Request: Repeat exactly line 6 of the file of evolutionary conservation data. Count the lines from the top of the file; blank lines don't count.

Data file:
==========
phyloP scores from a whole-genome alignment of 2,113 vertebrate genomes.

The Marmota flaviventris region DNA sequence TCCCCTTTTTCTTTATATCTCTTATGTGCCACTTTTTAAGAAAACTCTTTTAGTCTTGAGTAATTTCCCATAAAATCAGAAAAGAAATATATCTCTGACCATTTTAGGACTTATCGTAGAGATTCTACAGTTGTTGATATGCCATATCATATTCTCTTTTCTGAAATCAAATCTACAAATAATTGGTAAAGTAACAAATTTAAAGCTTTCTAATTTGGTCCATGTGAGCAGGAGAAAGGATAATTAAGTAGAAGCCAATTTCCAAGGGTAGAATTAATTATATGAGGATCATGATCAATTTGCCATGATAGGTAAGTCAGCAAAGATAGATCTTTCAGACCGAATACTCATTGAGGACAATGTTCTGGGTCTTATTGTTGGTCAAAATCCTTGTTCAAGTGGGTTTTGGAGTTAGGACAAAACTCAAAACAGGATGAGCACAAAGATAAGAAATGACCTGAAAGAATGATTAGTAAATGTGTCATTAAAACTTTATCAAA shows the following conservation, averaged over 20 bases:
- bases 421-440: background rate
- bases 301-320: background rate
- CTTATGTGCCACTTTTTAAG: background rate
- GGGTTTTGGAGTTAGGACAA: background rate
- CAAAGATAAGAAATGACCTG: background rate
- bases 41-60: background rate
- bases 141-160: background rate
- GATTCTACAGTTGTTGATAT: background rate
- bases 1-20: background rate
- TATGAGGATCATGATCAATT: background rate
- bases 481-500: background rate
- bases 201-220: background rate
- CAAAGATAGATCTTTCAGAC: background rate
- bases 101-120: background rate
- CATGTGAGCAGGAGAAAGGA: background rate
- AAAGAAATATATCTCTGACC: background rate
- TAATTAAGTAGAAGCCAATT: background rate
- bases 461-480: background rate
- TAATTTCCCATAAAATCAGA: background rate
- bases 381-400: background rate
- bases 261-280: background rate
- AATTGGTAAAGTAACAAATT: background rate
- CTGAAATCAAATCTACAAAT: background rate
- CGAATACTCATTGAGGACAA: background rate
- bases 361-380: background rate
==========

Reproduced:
- GGGTTTTGGAGTTAGGACAA: background rate